Asa Pingree grew up in Maine, worked building boats with his father, and eventually made his way to Brooklyn where he recently launched his own furniture company. Coming from a maritime city in the Northeast myself, where a love for boats and spending time on the water is universal, I was particularly interested in Pingree’s story and his craft. How does creating workable small spaces on boats influence one’s furniture design? Immensely.
Pingree approaches furniture design with the thoughtful deliberate approach of a boatbuilder - someone who pays strict attention to process and builds things to last. Not only does this mean from a quality perspective, but from a design aesthetic too. Pingree likens it to the classic design of a Maine lobster boat, which has been virtually unchanged over the last century (or more?). Form and function are inseparable in this case, and they work together to create something beautiful and lasting.
Pingree's Pilar Lounge Chair is a handsome version of a modern classic that could easily be seen gracing the lobby of a hotel. His Tidewalker weight bench reveals a playful marriage of practicality and craft, and the Physalia Desk pulls double duty as a dining table and also breaks down easily. All of Pingree’s furniture is made with the modern home dweller in mind, meaning the pieces are relatively lightweight, can be moved around easily, and are scaled for apartment living.
Pingree gave me a tour of his shop where we talked furniture, design, and of course, New England.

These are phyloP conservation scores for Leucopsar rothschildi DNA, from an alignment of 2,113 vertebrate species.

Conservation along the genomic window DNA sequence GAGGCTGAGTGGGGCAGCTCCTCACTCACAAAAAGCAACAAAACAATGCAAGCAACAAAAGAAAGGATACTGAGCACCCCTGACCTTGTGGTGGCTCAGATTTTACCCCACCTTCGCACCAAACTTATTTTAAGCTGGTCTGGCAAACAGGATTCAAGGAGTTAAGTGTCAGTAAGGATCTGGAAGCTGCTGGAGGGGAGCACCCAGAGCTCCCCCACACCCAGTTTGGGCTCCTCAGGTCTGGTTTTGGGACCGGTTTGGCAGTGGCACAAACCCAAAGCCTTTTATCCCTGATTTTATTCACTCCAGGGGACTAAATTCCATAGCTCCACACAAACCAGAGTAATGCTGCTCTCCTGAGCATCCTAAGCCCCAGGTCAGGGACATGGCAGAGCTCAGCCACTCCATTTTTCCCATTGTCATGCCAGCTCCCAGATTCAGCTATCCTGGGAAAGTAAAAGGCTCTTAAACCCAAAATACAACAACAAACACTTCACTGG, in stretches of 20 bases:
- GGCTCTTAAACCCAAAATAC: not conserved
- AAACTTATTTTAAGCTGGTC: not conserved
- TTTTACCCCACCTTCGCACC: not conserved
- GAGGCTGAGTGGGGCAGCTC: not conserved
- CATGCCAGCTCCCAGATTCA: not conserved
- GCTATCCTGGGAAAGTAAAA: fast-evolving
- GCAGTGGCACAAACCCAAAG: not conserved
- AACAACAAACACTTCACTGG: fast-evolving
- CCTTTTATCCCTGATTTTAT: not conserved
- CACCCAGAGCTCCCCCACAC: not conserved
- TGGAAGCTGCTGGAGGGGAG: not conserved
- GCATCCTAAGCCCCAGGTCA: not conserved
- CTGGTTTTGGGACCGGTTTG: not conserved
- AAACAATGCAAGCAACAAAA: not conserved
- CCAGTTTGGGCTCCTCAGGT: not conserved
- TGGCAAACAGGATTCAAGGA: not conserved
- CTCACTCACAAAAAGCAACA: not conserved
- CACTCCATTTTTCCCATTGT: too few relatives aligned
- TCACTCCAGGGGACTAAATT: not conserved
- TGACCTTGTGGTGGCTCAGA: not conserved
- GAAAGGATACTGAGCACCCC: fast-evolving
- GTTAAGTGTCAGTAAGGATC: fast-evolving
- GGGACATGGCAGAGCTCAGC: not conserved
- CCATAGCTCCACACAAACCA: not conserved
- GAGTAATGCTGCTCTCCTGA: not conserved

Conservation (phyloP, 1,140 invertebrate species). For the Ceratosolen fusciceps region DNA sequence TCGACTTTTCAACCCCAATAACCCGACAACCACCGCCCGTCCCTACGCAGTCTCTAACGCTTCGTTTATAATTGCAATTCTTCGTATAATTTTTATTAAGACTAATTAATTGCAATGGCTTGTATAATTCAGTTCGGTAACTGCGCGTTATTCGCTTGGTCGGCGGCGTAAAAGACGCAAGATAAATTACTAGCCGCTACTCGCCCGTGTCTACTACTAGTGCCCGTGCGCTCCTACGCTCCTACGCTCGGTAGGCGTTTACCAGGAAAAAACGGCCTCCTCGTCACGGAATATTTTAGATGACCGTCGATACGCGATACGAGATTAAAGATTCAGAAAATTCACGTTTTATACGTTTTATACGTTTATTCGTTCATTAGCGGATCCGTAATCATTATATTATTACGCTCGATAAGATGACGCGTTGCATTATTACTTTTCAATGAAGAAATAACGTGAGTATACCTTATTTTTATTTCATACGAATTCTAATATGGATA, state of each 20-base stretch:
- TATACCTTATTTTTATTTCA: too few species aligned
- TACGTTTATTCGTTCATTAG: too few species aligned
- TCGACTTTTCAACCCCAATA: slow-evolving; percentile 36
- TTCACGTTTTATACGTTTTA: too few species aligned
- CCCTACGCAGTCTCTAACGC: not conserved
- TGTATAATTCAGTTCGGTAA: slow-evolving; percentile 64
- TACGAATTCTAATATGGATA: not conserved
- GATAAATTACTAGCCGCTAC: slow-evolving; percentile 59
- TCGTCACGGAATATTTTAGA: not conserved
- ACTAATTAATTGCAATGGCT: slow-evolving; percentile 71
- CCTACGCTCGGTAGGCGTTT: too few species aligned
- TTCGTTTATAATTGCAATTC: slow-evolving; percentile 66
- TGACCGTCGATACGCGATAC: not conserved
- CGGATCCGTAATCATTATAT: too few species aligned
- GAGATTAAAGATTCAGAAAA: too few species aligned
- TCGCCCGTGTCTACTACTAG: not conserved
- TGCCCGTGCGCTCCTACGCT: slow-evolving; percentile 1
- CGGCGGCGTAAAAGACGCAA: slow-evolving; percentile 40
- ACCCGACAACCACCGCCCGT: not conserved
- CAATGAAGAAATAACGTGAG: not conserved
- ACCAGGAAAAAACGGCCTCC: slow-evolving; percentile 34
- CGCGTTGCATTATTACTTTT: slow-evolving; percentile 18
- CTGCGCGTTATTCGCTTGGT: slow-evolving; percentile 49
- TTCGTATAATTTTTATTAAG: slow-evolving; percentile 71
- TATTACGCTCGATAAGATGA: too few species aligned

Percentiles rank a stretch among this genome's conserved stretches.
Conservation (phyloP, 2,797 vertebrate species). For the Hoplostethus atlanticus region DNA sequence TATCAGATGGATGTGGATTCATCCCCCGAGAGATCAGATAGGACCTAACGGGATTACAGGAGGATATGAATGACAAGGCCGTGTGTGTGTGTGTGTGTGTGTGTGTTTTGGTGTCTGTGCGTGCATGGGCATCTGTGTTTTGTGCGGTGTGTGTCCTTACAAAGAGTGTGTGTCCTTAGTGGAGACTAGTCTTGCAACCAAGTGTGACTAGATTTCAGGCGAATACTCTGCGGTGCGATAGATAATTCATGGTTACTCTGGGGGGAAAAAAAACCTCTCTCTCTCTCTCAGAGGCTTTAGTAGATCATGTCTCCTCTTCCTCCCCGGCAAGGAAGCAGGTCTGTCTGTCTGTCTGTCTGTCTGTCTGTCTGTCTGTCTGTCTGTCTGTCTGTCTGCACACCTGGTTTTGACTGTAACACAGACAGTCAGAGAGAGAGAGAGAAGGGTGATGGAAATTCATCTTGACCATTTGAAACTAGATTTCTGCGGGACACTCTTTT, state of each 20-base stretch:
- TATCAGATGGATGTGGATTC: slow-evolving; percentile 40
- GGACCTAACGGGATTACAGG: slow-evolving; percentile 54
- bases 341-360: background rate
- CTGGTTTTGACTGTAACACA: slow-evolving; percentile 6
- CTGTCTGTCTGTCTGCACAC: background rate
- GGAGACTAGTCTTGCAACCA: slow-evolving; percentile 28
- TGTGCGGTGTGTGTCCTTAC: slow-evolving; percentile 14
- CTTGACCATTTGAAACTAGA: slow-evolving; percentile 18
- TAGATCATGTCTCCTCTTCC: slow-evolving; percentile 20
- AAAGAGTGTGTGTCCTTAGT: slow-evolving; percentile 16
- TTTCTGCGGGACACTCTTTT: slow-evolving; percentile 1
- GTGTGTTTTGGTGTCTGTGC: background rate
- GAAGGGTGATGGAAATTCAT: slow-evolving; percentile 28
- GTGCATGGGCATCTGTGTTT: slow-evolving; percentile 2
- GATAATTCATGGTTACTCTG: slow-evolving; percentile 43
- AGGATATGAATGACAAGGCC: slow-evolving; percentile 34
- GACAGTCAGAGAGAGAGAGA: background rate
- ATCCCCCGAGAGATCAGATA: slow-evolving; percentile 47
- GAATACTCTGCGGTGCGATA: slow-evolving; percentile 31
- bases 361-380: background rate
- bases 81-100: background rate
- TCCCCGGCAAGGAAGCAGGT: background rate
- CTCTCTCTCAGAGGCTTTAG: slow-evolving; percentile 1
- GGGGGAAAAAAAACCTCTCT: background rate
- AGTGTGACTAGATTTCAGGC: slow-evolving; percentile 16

First off, can you tell me about your path to making furniture? How did it all start? I grew up building boats and there is no doubt that the fire was lit then.
Furniture is a pretty new endeavor. I've had a few workshops in New York where I mainly focused on building carbon fiber skateboards for downhill racing. It was a great application of the materials, and as an engineering project I really went through invaluable trial and error. I remember one particular board breaking in the early days. It broke for a surprising reason, I remember my eyes welled up with the "aha" of it and I thought that the top of my head was going to come off. Those moments of creation are always about understanding and ideas as much as they are about the physical realization of an object. Those moments have been driving me since I was a little kid. I remember making an arch out of wooden blocks on my bedroom floor and it felt that same way then; like magic. Parts and actions go together to become something that just appears before you. I've enjoyed many mediums since. I grew up on the stage and studied acting in London. Furniture in recent years has felt like the most natural fit. I've always been obsessed with how design interacts with the human form and how the spaces we create interact with our lives. Allowing that to be my focus feels like winning the lottery.
I know you grew up making boats with your father in North Haven. I think boat building, especially in Maine, represents some of the finest craftsmanship in the U.S. today. Tell me specifically how this experience factors in your work and your approach to your furniture.